An Activity a Day Keeps the Doctor Away: Exploring Social Prescriptions

by Various Writers

Doctors are becoming more aware of the importance of social networks in patients’ lives. Evidence has shown that those who tend to be the most well-connected with their community also tend to be the happiest, enjoying healthy lives. A strong network of social support also makes it more likely that an individual will take their prescribed medications.
Principles like these fuel growing interest in social prescriptions – an exciting approach that takes us one step closer to a holistic approach to medicine.

Background and Benefits
Mainly being used in the United Kingdom, social prescribing allows health care professionals to access more options to give a patient. The “prescribing” process involves primary health care professionals, such as family doctors or nurses, who work with patients and a knowledgeable community link worker to connect a patient to local non-medical interventions. Referrals look at a patient’s unique lifestyle, interests, and needs. They are usually added to the everyday medication that a patient might use for their health condition. Examples of what an individual could be prescribed include: group art therapy, community choir, walking groups, reading groups, and volunteering. As seen from these examples, interventions are often in the voluntary and community sector.

Now, because the goal of social prescriptions is to help patients develop healthier lifestyles and to improve social parts of their lives, it makes a lot of sense for community music activities to often be prescribed. Growing research shows the long-lasting effects of communal music-making, whether it’s participating in community choirs or group song writing sessions. Specifically, participating in community music has led individuals to feel more empowered and self-confident, as well as leading to reduced social isolation and greater resilience. These consequences are extremely important when we are dealing with long-term conditions and mental health issues. 

Ultimately, the goal of social prescribing is to promote better patient outcomes. This could be in the form of reduced heart disease, better management of diabetes, or improved mental health. In terms of cost-effectiveness, social prescribing is one of the ways the UK is trying to decrease the number of speciality-care referrals and the use of expensive medical treatments for long-term health conditions. Some pilot studies suggest that social prescriptions decrease unnecessary medical prescribing, and, at the end of the day, lead to a more worthwhile use of doctors’ time.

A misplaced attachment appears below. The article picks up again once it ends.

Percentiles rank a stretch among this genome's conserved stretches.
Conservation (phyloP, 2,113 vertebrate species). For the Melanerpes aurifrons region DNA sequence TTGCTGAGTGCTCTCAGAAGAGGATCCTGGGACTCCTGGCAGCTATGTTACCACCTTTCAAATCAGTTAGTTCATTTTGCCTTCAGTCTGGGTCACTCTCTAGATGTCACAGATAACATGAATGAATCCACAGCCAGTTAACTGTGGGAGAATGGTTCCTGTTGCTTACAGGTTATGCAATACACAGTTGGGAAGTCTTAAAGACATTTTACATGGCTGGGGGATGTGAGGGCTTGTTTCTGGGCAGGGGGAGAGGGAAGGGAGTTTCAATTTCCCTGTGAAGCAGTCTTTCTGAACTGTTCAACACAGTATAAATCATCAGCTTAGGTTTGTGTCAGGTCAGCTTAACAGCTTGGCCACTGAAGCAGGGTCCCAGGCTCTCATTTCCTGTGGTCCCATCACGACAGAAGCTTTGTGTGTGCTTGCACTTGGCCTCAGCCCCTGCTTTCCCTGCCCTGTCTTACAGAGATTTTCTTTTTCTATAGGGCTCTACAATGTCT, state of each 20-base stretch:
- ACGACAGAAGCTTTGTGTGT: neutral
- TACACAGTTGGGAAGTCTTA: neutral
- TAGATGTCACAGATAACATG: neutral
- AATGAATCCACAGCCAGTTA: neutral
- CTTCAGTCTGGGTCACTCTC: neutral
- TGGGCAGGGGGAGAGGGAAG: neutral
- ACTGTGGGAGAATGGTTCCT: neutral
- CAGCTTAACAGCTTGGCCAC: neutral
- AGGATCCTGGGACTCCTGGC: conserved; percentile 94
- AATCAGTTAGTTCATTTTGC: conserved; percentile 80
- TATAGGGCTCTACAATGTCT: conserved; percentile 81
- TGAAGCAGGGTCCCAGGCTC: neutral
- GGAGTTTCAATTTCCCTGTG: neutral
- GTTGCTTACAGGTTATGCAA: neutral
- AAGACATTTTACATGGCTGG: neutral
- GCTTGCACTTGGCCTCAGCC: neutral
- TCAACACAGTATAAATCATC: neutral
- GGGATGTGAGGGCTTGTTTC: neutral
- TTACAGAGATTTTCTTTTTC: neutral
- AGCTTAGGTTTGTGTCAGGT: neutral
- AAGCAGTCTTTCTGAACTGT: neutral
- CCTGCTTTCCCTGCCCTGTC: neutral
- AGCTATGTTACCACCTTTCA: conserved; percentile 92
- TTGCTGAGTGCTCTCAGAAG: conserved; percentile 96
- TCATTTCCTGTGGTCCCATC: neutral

Social Prescriptions: A Broad Health Systems Perspective and Looking to the Future
In healthcare, there is a general “Triple Aim”: 1) to use a mix of approaches to improve care, 2) to improve population health, and 3) to reduce costs per patient. Social prescribing meets all of these points: it is a money-saving option that will help patients with long-term conditions to manage their condition and improve their health and well-being in an ongoing way.

It’s exciting to think about how we might be able to put social prescribing to practice here in North America. For example, the Canadian city of Hamilton, Ontario, which struggles with very large differences in the wealth, mental and physical health of its residents, could benefit from this creative approach. Considering that social prescriptions are, above all, unique to each patient and will use local resources, cities like Hamilton should to embrace this opportunity to use the many community resources and services they have.

And perhaps sometime soon, singing will be exactly what the doctor ordered.

Maggie Li is a third year Bachelor of Health Sciences student at McMaster University. She wrote this blog while completing HTH SCI 3H03 at the Room 217 Foundation.